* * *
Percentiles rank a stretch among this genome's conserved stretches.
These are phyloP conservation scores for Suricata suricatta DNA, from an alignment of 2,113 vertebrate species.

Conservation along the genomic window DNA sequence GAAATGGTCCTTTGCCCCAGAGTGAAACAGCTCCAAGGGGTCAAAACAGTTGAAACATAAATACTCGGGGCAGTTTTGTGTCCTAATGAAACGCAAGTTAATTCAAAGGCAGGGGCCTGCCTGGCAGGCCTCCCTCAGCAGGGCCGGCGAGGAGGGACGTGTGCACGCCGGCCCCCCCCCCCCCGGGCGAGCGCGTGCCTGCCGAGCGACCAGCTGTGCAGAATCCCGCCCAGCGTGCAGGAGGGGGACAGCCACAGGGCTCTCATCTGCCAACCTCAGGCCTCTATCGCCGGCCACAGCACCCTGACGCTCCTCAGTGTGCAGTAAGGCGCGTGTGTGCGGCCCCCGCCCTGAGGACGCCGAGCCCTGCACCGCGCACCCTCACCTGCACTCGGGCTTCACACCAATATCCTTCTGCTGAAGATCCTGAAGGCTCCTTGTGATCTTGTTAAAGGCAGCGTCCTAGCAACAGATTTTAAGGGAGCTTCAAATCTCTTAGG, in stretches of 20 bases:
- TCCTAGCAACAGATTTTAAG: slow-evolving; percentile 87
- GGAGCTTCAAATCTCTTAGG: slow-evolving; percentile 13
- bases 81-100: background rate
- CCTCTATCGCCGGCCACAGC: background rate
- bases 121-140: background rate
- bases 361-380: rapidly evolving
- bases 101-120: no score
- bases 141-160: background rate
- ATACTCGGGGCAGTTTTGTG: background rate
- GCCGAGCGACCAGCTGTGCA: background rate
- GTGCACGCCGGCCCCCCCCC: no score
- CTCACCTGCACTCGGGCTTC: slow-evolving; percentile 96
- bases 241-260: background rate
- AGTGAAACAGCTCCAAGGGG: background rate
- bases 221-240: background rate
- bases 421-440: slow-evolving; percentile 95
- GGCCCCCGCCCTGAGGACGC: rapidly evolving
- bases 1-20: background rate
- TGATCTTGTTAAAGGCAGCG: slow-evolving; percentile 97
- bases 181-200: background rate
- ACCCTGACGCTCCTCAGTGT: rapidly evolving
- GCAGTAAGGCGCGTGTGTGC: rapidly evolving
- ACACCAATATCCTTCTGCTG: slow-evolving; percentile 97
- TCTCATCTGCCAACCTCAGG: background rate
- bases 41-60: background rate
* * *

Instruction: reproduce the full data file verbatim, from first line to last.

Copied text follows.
Percentiles rank a stretch among this genome's conserved stretches.
These are phyloP conservation scores for Suricata suricatta DNA, from an alignment of 2,113 vertebrate species.

Conservation along the genomic window DNA sequence GAAATGGTCCTTTGCCCCAGAGTGAAACAGCTCCAAGGGGTCAAAACAGTTGAAACATAAATACTCGGGGCAGTTTTGTGTCCTAATGAAACGCAAGTTAATTCAAAGGCAGGGGCCTGCCTGGCAGGCCTCCCTCAGCAGGGCCGGCGAGGAGGGACGTGTGCACGCCGGCCCCCCCCCCCCCGGGCGAGCGCGTGCCTGCCGAGCGACCAGCTGTGCAGAATCCCGCCCAGCGTGCAGGAGGGGGACAGCCACAGGGCTCTCATCTGCCAACCTCAGGCCTCTATCGCCGGCCACAGCACCCTGACGCTCCTCAGTGTGCAGTAAGGCGCGTGTGTGCGGCCCCCGCCCTGAGGACGCCGAGCCCTGCACCGCGCACCCTCACCTGCACTCGGGCTTCACACCAATATCCTTCTGCTGAAGATCCTGAAGGCTCCTTGTGATCTTGTTAAAGGCAGCGTCCTAGCAACAGATTTTAAGGGAGCTTCAAATCTCTTAGG, in stretches of 20 bases:
- TCCTAGCAACAGATTTTAAG: slow-evolving; percentile 87
- GGAGCTTCAAATCTCTTAGG: slow-evolving; percentile 13
- bases 81-100: background rate
- CCTCTATCGCCGGCCACAGC: background rate
- bases 121-140: background rate
- bases 361-380: rapidly evolving
- bases 101-120: no score
- bases 141-160: background rate
- ATACTCGGGGCAGTTTTGTG: background rate
- GCCGAGCGACCAGCTGTGCA: background rate
- GTGCACGCCGGCCCCCCCCC: no score
- CTCACCTGCACTCGGGCTTC: slow-evolving; percentile 96
- bases 241-260: background rate
- AGTGAAACAGCTCCAAGGGG: background rate
- bases 221-240: background rate
- bases 421-440: slow-evolving; percentile 95
- GGCCCCCGCCCTGAGGACGC: rapidly evolving
- bases 1-20: background rate
- TGATCTTGTTAAAGGCAGCG: slow-evolving; percentile 97
- bases 181-200: background rate
- ACCCTGACGCTCCTCAGTGT: rapidly evolving
- GCAGTAAGGCGCGTGTGTGC: rapidly evolving
- ACACCAATATCCTTCTGCTG: slow-evolving; percentile 97
- TCTCATCTGCCAACCTCAGG: background rate
- bases 41-60: background rate